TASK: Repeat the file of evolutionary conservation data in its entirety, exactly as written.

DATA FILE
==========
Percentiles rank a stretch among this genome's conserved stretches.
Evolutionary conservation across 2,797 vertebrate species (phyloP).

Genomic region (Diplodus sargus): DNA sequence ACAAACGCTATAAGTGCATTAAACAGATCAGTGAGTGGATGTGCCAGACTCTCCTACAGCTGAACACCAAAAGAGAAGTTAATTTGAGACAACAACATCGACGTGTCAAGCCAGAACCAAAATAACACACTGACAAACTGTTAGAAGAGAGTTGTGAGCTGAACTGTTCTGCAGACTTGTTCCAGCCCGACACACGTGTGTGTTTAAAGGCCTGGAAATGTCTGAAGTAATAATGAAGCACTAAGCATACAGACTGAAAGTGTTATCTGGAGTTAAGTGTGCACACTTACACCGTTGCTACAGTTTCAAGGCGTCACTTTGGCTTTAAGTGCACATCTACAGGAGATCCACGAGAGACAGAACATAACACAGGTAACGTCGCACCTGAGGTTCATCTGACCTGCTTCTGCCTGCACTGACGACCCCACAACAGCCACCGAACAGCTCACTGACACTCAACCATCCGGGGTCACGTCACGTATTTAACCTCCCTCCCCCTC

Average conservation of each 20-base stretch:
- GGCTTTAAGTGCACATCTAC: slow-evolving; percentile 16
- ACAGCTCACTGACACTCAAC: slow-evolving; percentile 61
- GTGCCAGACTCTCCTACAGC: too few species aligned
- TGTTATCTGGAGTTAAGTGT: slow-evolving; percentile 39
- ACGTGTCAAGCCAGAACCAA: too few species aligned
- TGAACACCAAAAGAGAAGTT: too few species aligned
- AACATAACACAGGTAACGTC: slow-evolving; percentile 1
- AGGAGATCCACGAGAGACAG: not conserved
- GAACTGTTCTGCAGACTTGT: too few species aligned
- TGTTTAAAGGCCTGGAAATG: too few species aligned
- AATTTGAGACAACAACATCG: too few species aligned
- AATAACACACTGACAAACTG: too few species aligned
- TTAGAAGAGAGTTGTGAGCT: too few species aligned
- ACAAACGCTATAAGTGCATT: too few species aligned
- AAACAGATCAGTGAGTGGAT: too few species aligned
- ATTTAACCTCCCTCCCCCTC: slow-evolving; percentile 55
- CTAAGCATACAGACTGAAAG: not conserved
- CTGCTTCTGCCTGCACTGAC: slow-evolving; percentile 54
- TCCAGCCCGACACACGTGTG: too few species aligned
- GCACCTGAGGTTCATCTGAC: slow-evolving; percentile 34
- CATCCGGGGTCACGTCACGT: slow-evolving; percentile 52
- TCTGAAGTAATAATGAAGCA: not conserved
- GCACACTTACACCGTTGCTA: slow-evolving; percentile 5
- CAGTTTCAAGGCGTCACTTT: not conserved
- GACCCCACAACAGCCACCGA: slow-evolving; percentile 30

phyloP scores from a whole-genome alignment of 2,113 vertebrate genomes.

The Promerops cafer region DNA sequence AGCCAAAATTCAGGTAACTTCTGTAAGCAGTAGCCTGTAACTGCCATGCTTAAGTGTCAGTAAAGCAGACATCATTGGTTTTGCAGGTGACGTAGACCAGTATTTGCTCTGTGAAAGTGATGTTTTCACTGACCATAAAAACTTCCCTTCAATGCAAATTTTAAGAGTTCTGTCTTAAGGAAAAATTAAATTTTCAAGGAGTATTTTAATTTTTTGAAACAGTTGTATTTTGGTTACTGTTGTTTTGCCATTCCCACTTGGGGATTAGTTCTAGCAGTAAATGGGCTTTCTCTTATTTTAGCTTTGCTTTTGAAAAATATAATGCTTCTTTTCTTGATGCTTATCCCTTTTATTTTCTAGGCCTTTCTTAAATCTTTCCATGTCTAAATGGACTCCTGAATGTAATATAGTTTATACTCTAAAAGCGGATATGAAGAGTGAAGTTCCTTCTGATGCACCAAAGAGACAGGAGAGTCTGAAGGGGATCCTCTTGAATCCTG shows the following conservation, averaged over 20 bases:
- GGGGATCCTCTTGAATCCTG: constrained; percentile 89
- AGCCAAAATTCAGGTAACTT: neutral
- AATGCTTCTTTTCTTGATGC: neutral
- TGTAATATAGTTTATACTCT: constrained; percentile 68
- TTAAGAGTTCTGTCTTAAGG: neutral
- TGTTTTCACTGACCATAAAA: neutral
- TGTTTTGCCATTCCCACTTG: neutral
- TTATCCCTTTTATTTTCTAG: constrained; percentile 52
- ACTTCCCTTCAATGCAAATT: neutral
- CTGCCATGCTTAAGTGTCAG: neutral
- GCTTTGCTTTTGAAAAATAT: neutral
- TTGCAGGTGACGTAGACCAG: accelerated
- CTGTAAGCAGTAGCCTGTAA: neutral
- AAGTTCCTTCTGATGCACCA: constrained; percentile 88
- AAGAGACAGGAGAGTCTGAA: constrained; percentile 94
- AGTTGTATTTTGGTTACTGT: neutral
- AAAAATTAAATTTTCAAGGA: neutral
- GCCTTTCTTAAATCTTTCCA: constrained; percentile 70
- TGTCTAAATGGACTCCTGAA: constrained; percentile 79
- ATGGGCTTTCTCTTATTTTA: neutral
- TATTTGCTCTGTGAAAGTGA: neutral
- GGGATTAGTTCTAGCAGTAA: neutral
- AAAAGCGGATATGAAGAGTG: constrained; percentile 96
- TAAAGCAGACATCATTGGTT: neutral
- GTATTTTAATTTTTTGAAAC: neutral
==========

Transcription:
Percentiles rank a stretch among this genome's conserved stretches.
Evolutionary conservation across 2,797 vertebrate species (phyloP).

Genomic region (Diplodus sargus): DNA sequence ACAAACGCTATAAGTGCATTAAACAGATCAGTGAGTGGATGTGCCAGACTCTCCTACAGCTGAACACCAAAAGAGAAGTTAATTTGAGACAACAACATCGACGTGTCAAGCCAGAACCAAAATAACACACTGACAAACTGTTAGAAGAGAGTTGTGAGCTGAACTGTTCTGCAGACTTGTTCCAGCCCGACACACGTGTGTGTTTAAAGGCCTGGAAATGTCTGAAGTAATAATGAAGCACTAAGCATACAGACTGAAAGTGTTATCTGGAGTTAAGTGTGCACACTTACACCGTTGCTACAGTTTCAAGGCGTCACTTTGGCTTTAAGTGCACATCTACAGGAGATCCACGAGAGACAGAACATAACACAGGTAACGTCGCACCTGAGGTTCATCTGACCTGCTTCTGCCTGCACTGACGACCCCACAACAGCCACCGAACAGCTCACTGACACTCAACCATCCGGGGTCACGTCACGTATTTAACCTCCCTCCCCCTC

Average conservation of each 20-base stretch:
- GGCTTTAAGTGCACATCTAC: slow-evolving; percentile 16
- ACAGCTCACTGACACTCAAC: slow-evolving; percentile 61
- GTGCCAGACTCTCCTACAGC: too few species aligned
- TGTTATCTGGAGTTAAGTGT: slow-evolving; percentile 39
- ACGTGTCAAGCCAGAACCAA: too few species aligned
- TGAACACCAAAAGAGAAGTT: too few species aligned
- AACATAACACAGGTAACGTC: slow-evolving; percentile 1
- AGGAGATCCACGAGAGACAG: not conserved
- GAACTGTTCTGCAGACTTGT: too few species aligned
- TGTTTAAAGGCCTGGAAATG: too few species aligned
- AATTTGAGACAACAACATCG: too few species aligned
- AATAACACACTGACAAACTG: too few species aligned
- TTAGAAGAGAGTTGTGAGCT: too few species aligned
- ACAAACGCTATAAGTGCATT: too few species aligned
- AAACAGATCAGTGAGTGGAT: too few species aligned
- ATTTAACCTCCCTCCCCCTC: slow-evolving; percentile 55
- CTAAGCATACAGACTGAAAG: not conserved
- CTGCTTCTGCCTGCACTGAC: slow-evolving; percentile 54
- TCCAGCCCGACACACGTGTG: too few species aligned
- GCACCTGAGGTTCATCTGAC: slow-evolving; percentile 34
- CATCCGGGGTCACGTCACGT: slow-evolving; percentile 52
- TCTGAAGTAATAATGAAGCA: not conserved
- GCACACTTACACCGTTGCTA: slow-evolving; percentile 5
- CAGTTTCAAGGCGTCACTTT: not conserved
- GACCCCACAACAGCCACCGA: slow-evolving; percentile 30

phyloP scores from a whole-genome alignment of 2,113 vertebrate genomes.

The Promerops cafer region DNA sequence AGCCAAAATTCAGGTAACTTCTGTAAGCAGTAGCCTGTAACTGCCATGCTTAAGTGTCAGTAAAGCAGACATCATTGGTTTTGCAGGTGACGTAGACCAGTATTTGCTCTGTGAAAGTGATGTTTTCACTGACCATAAAAACTTCCCTTCAATGCAAATTTTAAGAGTTCTGTCTTAAGGAAAAATTAAATTTTCAAGGAGTATTTTAATTTTTTGAAACAGTTGTATTTTGGTTACTGTTGTTTTGCCATTCCCACTTGGGGATTAGTTCTAGCAGTAAATGGGCTTTCTCTTATTTTAGCTTTGCTTTTGAAAAATATAATGCTTCTTTTCTTGATGCTTATCCCTTTTATTTTCTAGGCCTTTCTTAAATCTTTCCATGTCTAAATGGACTCCTGAATGTAATATAGTTTATACTCTAAAAGCGGATATGAAGAGTGAAGTTCCTTCTGATGCACCAAAGAGACAGGAGAGTCTGAAGGGGATCCTCTTGAATCCTG shows the following conservation, averaged over 20 bases:
- GGGGATCCTCTTGAATCCTG: constrained; percentile 89
- AGCCAAAATTCAGGTAACTT: neutral
- AATGCTTCTTTTCTTGATGC: neutral
- TGTAATATAGTTTATACTCT: constrained; percentile 68
- TTAAGAGTTCTGTCTTAAGG: neutral
- TGTTTTCACTGACCATAAAA: neutral
- TGTTTTGCCATTCCCACTTG: neutral
- TTATCCCTTTTATTTTCTAG: constrained; percentile 52
- ACTTCCCTTCAATGCAAATT: neutral
- CTGCCATGCTTAAGTGTCAG: neutral
- GCTTTGCTTTTGAAAAATAT: neutral
- TTGCAGGTGACGTAGACCAG: accelerated
- CTGTAAGCAGTAGCCTGTAA: neutral
- AAGTTCCTTCTGATGCACCA: constrained; percentile 88
- AAGAGACAGGAGAGTCTGAA: constrained; percentile 94
- AGTTGTATTTTGGTTACTGT: neutral
- AAAAATTAAATTTTCAAGGA: neutral
- GCCTTTCTTAAATCTTTCCA: constrained; percentile 70
- TGTCTAAATGGACTCCTGAA: constrained; percentile 79
- ATGGGCTTTCTCTTATTTTA: neutral
- TATTTGCTCTGTGAAAGTGA: neutral
- GGGATTAGTTCTAGCAGTAA: neutral
- AAAAGCGGATATGAAGAGTG: constrained; percentile 96
- TAAAGCAGACATCATTGGTT: neutral
- GTATTTTAATTTTTTGAAAC: neutral